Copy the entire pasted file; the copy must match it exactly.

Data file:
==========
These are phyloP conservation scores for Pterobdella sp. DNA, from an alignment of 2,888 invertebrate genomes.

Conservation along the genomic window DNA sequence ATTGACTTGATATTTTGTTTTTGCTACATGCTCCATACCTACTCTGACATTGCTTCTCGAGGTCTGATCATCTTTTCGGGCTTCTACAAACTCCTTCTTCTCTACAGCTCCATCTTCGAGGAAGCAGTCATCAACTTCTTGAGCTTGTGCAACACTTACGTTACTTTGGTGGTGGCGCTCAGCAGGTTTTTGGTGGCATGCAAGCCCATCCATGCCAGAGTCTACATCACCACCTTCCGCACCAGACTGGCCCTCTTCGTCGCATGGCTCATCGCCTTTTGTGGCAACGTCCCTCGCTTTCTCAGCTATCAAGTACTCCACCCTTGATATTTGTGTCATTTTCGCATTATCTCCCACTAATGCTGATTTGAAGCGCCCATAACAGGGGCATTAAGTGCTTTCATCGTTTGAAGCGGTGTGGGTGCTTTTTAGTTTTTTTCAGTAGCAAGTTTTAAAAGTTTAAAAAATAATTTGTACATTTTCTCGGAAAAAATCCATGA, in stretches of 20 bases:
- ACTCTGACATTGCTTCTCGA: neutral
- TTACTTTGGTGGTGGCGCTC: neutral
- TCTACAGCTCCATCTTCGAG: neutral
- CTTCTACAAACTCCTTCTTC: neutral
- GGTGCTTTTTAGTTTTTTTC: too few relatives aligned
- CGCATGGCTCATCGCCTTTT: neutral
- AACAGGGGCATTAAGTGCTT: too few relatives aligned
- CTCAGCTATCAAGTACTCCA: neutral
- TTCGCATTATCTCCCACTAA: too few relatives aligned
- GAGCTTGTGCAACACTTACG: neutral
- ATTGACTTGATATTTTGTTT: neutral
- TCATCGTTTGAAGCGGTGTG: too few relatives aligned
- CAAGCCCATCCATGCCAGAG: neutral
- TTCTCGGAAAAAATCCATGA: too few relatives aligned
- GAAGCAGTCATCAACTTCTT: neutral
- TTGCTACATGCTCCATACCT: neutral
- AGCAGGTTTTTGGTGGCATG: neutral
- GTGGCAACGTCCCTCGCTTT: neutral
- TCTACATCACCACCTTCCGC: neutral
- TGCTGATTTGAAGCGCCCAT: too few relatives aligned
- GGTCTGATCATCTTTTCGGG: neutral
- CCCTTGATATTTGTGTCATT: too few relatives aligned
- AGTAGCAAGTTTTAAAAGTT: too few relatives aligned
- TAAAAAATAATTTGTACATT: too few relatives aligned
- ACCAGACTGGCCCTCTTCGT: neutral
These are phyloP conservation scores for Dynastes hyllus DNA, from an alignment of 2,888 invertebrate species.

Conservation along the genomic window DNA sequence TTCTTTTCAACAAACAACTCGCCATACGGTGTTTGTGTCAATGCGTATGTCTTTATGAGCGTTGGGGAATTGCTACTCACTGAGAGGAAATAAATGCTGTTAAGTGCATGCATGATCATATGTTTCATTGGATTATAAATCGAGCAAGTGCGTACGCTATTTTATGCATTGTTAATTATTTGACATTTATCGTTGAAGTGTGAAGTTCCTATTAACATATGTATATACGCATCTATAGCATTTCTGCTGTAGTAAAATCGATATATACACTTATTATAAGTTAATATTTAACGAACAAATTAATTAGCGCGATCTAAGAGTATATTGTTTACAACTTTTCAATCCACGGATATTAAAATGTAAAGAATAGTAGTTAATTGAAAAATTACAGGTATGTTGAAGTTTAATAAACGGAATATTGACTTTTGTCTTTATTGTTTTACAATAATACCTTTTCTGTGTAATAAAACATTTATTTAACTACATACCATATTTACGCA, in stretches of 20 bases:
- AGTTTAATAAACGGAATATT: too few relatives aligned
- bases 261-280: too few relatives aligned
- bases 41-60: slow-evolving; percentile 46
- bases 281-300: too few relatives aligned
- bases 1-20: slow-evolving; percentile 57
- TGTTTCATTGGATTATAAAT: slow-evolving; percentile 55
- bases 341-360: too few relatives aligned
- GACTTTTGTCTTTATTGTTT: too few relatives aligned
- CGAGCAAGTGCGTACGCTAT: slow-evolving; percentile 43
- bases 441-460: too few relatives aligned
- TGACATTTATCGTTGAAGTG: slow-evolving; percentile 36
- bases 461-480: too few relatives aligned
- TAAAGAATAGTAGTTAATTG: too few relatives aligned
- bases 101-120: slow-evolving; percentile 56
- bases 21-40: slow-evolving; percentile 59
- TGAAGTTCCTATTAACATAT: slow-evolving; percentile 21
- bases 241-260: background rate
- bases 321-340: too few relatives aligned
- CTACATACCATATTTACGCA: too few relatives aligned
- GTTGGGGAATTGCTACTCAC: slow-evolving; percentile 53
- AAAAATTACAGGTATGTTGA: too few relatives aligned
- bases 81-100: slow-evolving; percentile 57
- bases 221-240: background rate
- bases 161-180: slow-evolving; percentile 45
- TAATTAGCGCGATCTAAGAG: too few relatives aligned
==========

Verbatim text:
These are phyloP conservation scores for Pterobdella sp. DNA, from an alignment of 2,888 invertebrate genomes.

Conservation along the genomic window DNA sequence ATTGACTTGATATTTTGTTTTTGCTACATGCTCCATACCTACTCTGACATTGCTTCTCGAGGTCTGATCATCTTTTCGGGCTTCTACAAACTCCTTCTTCTCTACAGCTCCATCTTCGAGGAAGCAGTCATCAACTTCTTGAGCTTGTGCAACACTTACGTTACTTTGGTGGTGGCGCTCAGCAGGTTTTTGGTGGCATGCAAGCCCATCCATGCCAGAGTCTACATCACCACCTTCCGCACCAGACTGGCCCTCTTCGTCGCATGGCTCATCGCCTTTTGTGGCAACGTCCCTCGCTTTCTCAGCTATCAAGTACTCCACCCTTGATATTTGTGTCATTTTCGCATTATCTCCCACTAATGCTGATTTGAAGCGCCCATAACAGGGGCATTAAGTGCTTTCATCGTTTGAAGCGGTGTGGGTGCTTTTTAGTTTTTTTCAGTAGCAAGTTTTAAAAGTTTAAAAAATAATTTGTACATTTTCTCGGAAAAAATCCATGA, in stretches of 20 bases:
- ACTCTGACATTGCTTCTCGA: neutral
- TTACTTTGGTGGTGGCGCTC: neutral
- TCTACAGCTCCATCTTCGAG: neutral
- CTTCTACAAACTCCTTCTTC: neutral
- GGTGCTTTTTAGTTTTTTTC: too few relatives aligned
- CGCATGGCTCATCGCCTTTT: neutral
- AACAGGGGCATTAAGTGCTT: too few relatives aligned
- CTCAGCTATCAAGTACTCCA: neutral
- TTCGCATTATCTCCCACTAA: too few relatives aligned
- GAGCTTGTGCAACACTTACG: neutral
- ATTGACTTGATATTTTGTTT: neutral
- TCATCGTTTGAAGCGGTGTG: too few relatives aligned
- CAAGCCCATCCATGCCAGAG: neutral
- TTCTCGGAAAAAATCCATGA: too few relatives aligned
- GAAGCAGTCATCAACTTCTT: neutral
- TTGCTACATGCTCCATACCT: neutral
- AGCAGGTTTTTGGTGGCATG: neutral
- GTGGCAACGTCCCTCGCTTT: neutral
- TCTACATCACCACCTTCCGC: neutral
- TGCTGATTTGAAGCGCCCAT: too few relatives aligned
- GGTCTGATCATCTTTTCGGG: neutral
- CCCTTGATATTTGTGTCATT: too few relatives aligned
- AGTAGCAAGTTTTAAAAGTT: too few relatives aligned
- TAAAAAATAATTTGTACATT: too few relatives aligned
- ACCAGACTGGCCCTCTTCGT: neutral
These are phyloP conservation scores for Dynastes hyllus DNA, from an alignment of 2,888 invertebrate species.

Conservation along the genomic window DNA sequence TTCTTTTCAACAAACAACTCGCCATACGGTGTTTGTGTCAATGCGTATGTCTTTATGAGCGTTGGGGAATTGCTACTCACTGAGAGGAAATAAATGCTGTTAAGTGCATGCATGATCATATGTTTCATTGGATTATAAATCGAGCAAGTGCGTACGCTATTTTATGCATTGTTAATTATTTGACATTTATCGTTGAAGTGTGAAGTTCCTATTAACATATGTATATACGCATCTATAGCATTTCTGCTGTAGTAAAATCGATATATACACTTATTATAAGTTAATATTTAACGAACAAATTAATTAGCGCGATCTAAGAGTATATTGTTTACAACTTTTCAATCCACGGATATTAAAATGTAAAGAATAGTAGTTAATTGAAAAATTACAGGTATGTTGAAGTTTAATAAACGGAATATTGACTTTTGTCTTTATTGTTTTACAATAATACCTTTTCTGTGTAATAAAACATTTATTTAACTACATACCATATTTACGCA, in stretches of 20 bases:
- AGTTTAATAAACGGAATATT: too few relatives aligned
- bases 261-280: too few relatives aligned
- bases 41-60: slow-evolving; percentile 46
- bases 281-300: too few relatives aligned
- bases 1-20: slow-evolving; percentile 57
- TGTTTCATTGGATTATAAAT: slow-evolving; percentile 55
- bases 341-360: too few relatives aligned
- GACTTTTGTCTTTATTGTTT: too few relatives aligned
- CGAGCAAGTGCGTACGCTAT: slow-evolving; percentile 43
- bases 441-460: too few relatives aligned
- TGACATTTATCGTTGAAGTG: slow-evolving; percentile 36
- bases 461-480: too few relatives aligned
- TAAAGAATAGTAGTTAATTG: too few relatives aligned
- bases 101-120: slow-evolving; percentile 56
- bases 21-40: slow-evolving; percentile 59
- TGAAGTTCCTATTAACATAT: slow-evolving; percentile 21
- bases 241-260: background rate
- bases 321-340: too few relatives aligned
- CTACATACCATATTTACGCA: too few relatives aligned
- GTTGGGGAATTGCTACTCAC: slow-evolving; percentile 53
- AAAAATTACAGGTATGTTGA: too few relatives aligned
- bases 81-100: slow-evolving; percentile 57
- bases 221-240: background rate
- bases 161-180: slow-evolving; percentile 45
- TAATTAGCGCGATCTAAGAG: too few relatives aligned